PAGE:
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Quality of Life Research

, Volume 22, Issue 8, pp 2051–2061 | Cite as

Explaining quality of life of older people in the Netherlands using a multidimensional assessment of frailty

  • Robbert J. J. Gobbens
  • Katrien G. Luijkx
  • Marcel A. L. M. van Assen
Article

Abstract

Purpose

Although frailty was originally a medical concept, nowadays more and more researchers are convinced of its multidimensional nature, including a psychological and social domain of frailty as well as a physical domain. The objective of this study was to test the hypothesis that the prediction of quality of life by physical frailty components is improved by adding psychological and social frailty components.

Methods

This cross-sectional study was carried out with a sample of Dutch citizens. A total of 1,031 people aged 65 years and older completed a Web-based questionnaire containing the Tilburg Frailty Indicator for measuring physical, psychological, and social frailty, and the WHOQOL-BREF for measuring four quality of life domains (physical health, psychological, social relations, environmental).

Results

The findings show that the prediction of all quality of life domains by eight physical components of frailty was improved after adding four psychological and three social frailty components. The psychological frailty component ‘feeling down’ significantly improved the prediction of all four quality of life domains, after controlling for the effects of background characteristics and all other frailty components.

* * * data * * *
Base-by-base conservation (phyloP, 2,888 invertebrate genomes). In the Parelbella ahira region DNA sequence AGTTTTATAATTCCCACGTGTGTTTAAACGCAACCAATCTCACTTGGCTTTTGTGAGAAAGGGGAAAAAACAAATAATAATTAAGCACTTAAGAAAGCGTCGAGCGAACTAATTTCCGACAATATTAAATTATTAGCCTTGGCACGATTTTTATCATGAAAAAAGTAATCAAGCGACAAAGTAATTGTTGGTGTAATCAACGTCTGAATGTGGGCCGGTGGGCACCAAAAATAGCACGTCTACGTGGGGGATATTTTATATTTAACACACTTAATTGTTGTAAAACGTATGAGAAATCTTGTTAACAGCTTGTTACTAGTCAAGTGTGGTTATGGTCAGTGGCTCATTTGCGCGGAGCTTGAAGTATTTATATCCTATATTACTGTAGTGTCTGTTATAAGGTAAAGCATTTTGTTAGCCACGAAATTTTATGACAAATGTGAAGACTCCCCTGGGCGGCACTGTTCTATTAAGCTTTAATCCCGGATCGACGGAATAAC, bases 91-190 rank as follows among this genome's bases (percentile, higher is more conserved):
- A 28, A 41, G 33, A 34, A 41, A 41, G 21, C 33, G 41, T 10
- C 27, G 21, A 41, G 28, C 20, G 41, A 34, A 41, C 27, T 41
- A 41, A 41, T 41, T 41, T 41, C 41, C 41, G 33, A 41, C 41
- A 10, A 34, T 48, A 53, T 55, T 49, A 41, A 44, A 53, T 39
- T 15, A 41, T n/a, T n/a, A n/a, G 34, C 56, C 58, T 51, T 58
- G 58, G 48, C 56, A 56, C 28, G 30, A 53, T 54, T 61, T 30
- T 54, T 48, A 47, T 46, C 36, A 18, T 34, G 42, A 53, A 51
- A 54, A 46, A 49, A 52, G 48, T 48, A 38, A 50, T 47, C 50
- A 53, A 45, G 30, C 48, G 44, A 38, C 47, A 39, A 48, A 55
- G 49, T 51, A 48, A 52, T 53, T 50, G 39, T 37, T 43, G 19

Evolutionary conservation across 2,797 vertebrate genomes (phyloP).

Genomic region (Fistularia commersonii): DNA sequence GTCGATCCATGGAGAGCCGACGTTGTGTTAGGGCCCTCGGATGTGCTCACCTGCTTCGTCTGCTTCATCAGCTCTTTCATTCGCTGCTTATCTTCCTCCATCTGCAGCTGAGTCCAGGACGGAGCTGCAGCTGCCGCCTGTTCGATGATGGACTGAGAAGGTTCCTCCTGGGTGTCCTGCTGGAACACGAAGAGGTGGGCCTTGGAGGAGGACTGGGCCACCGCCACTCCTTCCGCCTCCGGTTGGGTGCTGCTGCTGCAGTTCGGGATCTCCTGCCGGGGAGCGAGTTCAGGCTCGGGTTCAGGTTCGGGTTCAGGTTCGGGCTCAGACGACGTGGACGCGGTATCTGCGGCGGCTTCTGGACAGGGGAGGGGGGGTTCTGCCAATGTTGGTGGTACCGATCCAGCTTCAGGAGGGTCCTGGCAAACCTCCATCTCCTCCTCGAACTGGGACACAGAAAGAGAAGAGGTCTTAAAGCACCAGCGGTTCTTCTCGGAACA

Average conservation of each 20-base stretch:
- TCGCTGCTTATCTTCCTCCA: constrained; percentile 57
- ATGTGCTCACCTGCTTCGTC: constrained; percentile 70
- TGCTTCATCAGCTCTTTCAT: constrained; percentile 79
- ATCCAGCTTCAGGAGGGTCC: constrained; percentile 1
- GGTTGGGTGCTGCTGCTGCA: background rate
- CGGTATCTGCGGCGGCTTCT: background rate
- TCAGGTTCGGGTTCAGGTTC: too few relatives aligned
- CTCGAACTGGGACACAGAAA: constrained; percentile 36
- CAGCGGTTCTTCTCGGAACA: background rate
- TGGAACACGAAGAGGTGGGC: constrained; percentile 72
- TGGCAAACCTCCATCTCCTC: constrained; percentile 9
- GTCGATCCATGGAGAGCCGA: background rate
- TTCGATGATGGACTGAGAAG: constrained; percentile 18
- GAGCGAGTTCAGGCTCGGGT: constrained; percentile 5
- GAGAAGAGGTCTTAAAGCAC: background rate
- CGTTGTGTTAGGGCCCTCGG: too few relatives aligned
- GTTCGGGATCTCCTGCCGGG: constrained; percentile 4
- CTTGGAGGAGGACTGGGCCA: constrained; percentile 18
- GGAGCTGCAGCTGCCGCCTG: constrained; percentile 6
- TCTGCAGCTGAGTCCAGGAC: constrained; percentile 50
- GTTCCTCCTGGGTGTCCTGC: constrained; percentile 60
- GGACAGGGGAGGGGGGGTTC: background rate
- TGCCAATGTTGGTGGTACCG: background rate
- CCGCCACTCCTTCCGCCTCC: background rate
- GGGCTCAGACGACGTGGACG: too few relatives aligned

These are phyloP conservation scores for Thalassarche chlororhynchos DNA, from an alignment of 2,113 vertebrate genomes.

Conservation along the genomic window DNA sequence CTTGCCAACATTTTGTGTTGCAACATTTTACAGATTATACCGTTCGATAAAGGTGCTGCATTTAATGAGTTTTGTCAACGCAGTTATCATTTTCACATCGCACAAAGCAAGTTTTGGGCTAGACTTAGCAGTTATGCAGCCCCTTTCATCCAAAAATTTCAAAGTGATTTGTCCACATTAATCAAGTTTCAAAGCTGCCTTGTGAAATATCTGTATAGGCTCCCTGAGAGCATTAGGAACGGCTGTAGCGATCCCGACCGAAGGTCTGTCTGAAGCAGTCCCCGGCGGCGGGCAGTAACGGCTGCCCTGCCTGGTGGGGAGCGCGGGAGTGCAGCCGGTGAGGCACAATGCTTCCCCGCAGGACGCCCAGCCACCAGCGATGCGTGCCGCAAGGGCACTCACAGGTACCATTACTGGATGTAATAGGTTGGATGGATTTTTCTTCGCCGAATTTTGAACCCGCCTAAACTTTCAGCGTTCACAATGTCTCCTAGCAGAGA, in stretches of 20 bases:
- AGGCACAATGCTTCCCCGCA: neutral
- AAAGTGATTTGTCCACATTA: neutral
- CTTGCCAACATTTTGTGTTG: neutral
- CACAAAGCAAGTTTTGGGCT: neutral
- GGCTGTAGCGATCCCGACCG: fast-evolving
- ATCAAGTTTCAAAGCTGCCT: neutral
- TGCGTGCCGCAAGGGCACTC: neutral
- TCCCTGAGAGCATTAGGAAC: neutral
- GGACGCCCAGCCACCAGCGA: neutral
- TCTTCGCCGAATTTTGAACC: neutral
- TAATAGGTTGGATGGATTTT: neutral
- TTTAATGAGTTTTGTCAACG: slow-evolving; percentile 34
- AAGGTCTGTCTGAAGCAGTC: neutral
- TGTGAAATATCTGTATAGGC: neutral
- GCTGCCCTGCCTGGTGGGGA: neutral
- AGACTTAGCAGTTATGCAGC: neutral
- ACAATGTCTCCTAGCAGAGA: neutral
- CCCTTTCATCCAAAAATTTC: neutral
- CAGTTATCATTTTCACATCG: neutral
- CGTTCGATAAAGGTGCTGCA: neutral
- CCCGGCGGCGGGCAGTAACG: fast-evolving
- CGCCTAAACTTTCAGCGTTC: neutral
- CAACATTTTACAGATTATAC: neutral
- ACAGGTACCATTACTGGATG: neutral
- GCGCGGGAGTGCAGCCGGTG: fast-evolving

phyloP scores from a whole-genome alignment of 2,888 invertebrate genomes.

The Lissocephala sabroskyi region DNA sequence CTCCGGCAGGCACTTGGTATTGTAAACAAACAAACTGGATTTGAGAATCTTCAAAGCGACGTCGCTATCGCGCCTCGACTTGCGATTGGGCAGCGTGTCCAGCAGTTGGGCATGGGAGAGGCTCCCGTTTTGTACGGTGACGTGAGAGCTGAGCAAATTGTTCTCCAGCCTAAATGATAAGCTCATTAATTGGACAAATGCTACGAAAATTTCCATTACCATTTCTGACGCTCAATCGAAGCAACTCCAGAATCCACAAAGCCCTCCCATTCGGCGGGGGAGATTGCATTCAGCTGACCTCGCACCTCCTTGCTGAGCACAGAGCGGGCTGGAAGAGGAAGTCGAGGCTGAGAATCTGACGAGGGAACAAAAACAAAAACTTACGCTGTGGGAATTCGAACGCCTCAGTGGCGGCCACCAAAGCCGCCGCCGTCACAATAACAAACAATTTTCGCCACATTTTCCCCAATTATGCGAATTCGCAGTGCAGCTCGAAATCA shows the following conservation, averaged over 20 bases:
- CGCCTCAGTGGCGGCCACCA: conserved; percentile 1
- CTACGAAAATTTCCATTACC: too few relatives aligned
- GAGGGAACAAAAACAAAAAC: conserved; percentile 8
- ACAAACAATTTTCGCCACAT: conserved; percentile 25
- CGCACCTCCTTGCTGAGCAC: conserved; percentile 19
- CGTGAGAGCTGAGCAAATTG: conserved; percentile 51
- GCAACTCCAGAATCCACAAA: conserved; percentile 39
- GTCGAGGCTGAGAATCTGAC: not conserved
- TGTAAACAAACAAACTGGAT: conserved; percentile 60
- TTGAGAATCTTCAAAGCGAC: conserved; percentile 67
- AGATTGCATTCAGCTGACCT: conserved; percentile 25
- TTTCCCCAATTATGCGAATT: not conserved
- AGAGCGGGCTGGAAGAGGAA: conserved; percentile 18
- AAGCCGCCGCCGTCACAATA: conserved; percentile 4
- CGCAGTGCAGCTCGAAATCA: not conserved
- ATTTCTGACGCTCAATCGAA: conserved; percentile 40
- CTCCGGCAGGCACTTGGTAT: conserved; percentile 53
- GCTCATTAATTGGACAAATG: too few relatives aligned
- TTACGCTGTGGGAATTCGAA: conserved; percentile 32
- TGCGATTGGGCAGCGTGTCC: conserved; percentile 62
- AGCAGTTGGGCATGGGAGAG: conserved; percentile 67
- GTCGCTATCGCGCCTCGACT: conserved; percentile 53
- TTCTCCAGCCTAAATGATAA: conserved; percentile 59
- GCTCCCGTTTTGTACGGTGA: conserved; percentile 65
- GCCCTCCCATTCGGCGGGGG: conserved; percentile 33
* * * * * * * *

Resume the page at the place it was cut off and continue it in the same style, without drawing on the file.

Conclusion

This study emphasizes the importance of a multidimensional assessment of frailty in the prediction of quality of life in older people.

Keywords

Frailty Older people Quality of life Tilburg Frailty Indicator Nursing 

Notes

Acknowledgments

Authors would like to thank René Schalk for collecting and making available the data.

Conflict of interest

None declared.

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Copyright information

© Springer Science+Business Media Dordrecht 2012

Authors and Affiliations

  • Robbert J. J. Gobbens
    • 1
    • 2
  • Katrien G. Luijkx
    • 2
  • Marcel A. L. M. van Assen
    • 3
  1. 1.Rotterdam University of Applied SciencesRotterdamThe Netherlands
  2. 2.Department of Tranzo, Scientific Center for Care and WelfareTilburg UniversityTilburgThe Netherlands
  3. 3.Department of Methodology and Statistics, Tilburg School of Social and Behavioral SciencesTilburg UniversityTilburgThe Netherlands

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